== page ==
So yay for the visionaries of triggertrap (those who worked hard at it and those who risked their money). May you survive the crash and be richer after that. May the explosion disperse seeds far and wide for new things to grow.

  • by Anonymous Coward

    Considering the amount of successful projects kickstarter has, I think they should offer an insurance for x% of the price of good (optional), where you get a full refund if the item is not delivered within 3 - 6 months. They'd probably even end up making money of the insurance, and for some things (like a $700 bike I was considering) it would help a lot.

    • Why? Kickstarter is an investment platform, not a preorder platform; this is the single most important thing to understand about Kickstarter. In return for investing in the product you get some kind of reward, often the product, but you are not purchasing the product. You are investing in the product, and that carries a much higher level of risk than in a simple purchase - one of those risks is that the product will fail to deliver to the original spec. If you don't want the risk don't use Kickstarter, you

      • Re:Insurance (Score:5, Insightful)

        by lindseyp ( 988332 ) on Tuesday March 03, 2015 @03:22AM (#49169813)

        The rewards offered on kickstarter are pitiful given the risk to the capital, and complete lack of upside if the product is successful.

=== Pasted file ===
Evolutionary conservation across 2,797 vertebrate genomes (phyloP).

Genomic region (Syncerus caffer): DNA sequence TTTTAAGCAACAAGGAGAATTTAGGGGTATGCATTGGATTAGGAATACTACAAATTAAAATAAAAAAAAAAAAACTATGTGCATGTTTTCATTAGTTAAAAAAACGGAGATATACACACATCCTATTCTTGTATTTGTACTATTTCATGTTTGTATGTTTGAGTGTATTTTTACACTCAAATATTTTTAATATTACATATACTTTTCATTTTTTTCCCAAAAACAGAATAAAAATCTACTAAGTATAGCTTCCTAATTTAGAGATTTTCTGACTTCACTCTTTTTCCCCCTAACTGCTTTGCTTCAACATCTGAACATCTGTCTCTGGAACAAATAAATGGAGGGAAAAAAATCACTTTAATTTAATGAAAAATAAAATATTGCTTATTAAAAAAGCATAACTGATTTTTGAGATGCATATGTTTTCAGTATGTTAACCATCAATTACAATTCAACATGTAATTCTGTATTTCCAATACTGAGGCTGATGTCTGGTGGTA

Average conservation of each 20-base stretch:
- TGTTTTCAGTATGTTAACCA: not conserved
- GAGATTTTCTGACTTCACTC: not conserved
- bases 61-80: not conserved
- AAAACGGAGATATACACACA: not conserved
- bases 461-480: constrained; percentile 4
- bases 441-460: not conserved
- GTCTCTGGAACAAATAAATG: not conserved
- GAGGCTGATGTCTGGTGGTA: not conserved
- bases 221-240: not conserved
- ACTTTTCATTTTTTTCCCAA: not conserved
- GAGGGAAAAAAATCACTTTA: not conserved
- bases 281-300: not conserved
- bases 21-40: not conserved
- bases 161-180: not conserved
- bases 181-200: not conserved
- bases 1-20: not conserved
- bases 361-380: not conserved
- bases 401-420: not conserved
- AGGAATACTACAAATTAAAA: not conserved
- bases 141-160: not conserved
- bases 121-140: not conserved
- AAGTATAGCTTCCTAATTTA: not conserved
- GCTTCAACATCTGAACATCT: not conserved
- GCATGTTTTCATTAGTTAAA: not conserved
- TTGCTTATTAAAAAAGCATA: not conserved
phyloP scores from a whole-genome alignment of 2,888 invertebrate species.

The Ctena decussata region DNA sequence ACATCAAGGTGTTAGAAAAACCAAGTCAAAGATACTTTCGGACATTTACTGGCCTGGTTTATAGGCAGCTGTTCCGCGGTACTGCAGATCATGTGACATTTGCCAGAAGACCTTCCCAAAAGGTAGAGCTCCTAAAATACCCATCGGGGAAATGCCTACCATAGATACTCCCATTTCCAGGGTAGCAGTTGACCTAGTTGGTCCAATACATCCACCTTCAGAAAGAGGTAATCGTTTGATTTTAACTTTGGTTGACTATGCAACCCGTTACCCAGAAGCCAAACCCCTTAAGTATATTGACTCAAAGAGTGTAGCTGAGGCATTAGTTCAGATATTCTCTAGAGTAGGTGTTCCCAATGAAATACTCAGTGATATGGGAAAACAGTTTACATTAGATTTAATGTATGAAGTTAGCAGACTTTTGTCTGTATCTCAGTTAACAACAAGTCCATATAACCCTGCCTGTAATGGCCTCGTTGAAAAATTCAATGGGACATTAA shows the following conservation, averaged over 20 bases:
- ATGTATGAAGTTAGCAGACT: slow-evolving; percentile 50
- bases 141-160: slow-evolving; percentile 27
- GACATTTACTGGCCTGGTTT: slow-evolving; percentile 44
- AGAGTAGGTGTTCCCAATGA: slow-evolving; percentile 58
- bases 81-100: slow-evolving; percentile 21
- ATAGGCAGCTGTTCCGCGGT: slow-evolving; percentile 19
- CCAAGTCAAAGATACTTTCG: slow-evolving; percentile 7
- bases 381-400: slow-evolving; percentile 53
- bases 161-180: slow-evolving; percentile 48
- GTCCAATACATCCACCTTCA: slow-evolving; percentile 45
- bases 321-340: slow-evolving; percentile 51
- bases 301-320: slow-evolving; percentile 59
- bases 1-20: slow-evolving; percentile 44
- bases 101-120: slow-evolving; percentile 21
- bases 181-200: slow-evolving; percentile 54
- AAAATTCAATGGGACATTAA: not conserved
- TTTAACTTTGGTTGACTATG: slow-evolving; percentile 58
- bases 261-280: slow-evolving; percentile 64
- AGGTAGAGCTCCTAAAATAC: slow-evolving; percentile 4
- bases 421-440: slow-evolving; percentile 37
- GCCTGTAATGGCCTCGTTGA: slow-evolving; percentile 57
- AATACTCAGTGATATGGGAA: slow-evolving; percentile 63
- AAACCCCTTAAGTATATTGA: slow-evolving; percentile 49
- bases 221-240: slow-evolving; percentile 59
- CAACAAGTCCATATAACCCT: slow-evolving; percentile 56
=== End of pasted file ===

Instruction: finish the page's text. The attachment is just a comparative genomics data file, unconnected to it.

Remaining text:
Just look at Oculus Rift. Sure the backers got "goodies" such as, ooh... prototype oculus rifts, but did they get any of the $2b Facebook bought the company for? No! If Kickstarter were a real investment platform backers should benefit from the success of the company just as easily as they can lose their money when it fails.

        • by The Rizz ( 1319 )

          [...]but did they get any of the $2b Facebook bought the company for? No! If Kickstarter were a real investment platform backers should benefit from the success of the company just as easily as they can lose their money when it fails.

          The problem with this is that it would require issuing stock - which requires knowledge of securities law for wherever you are (and possibly wherever Kickstarter is). Issuing stock on Kickstarter would possibly count as an IPO, which gets even more complicated.

          If this were to happen, the only decent, streamlined method would be for Kickstarter to have a staff to do it for you. Which could be good if you want to become a publicly traded corporation, but that adds more overhead in reporting and investor meeti

          • Re:Insurance (Score:5, Informative)

            by St.Creed ( 853824 ) on Tuesday March 03, 2015 @04:48AM (#49170009)

            Actually, kickstarter is not allowed to give out equity under US law *yet*, but that may change soon. ANd if they want to stay relevant, they should, because the kickstarter model is starting to show cracks.

            A company called Symbid (symbid.nl) has been doing this for quite some time now because they're not in the US and under Dutch law they can already do this. You can invest small sums of money (20 euro and upwards) and in exchange you get equity. That sounds simpler than it is, but it seems to be working for them. They take over all the hassle of the process of issuing shares, the lawyer part of it etc. and make things cheap and easy enough to work for small sums.

            If I ever invest money, it will be through something similar. But not through kickstarter. Kickstarter is where you give donations. Investors go elsewhere.

        • by N1AK ( 864906 )

          The rewards offered on kickstarter are pitiful given the risk to the capital, and complete lack of upside if the product is successful.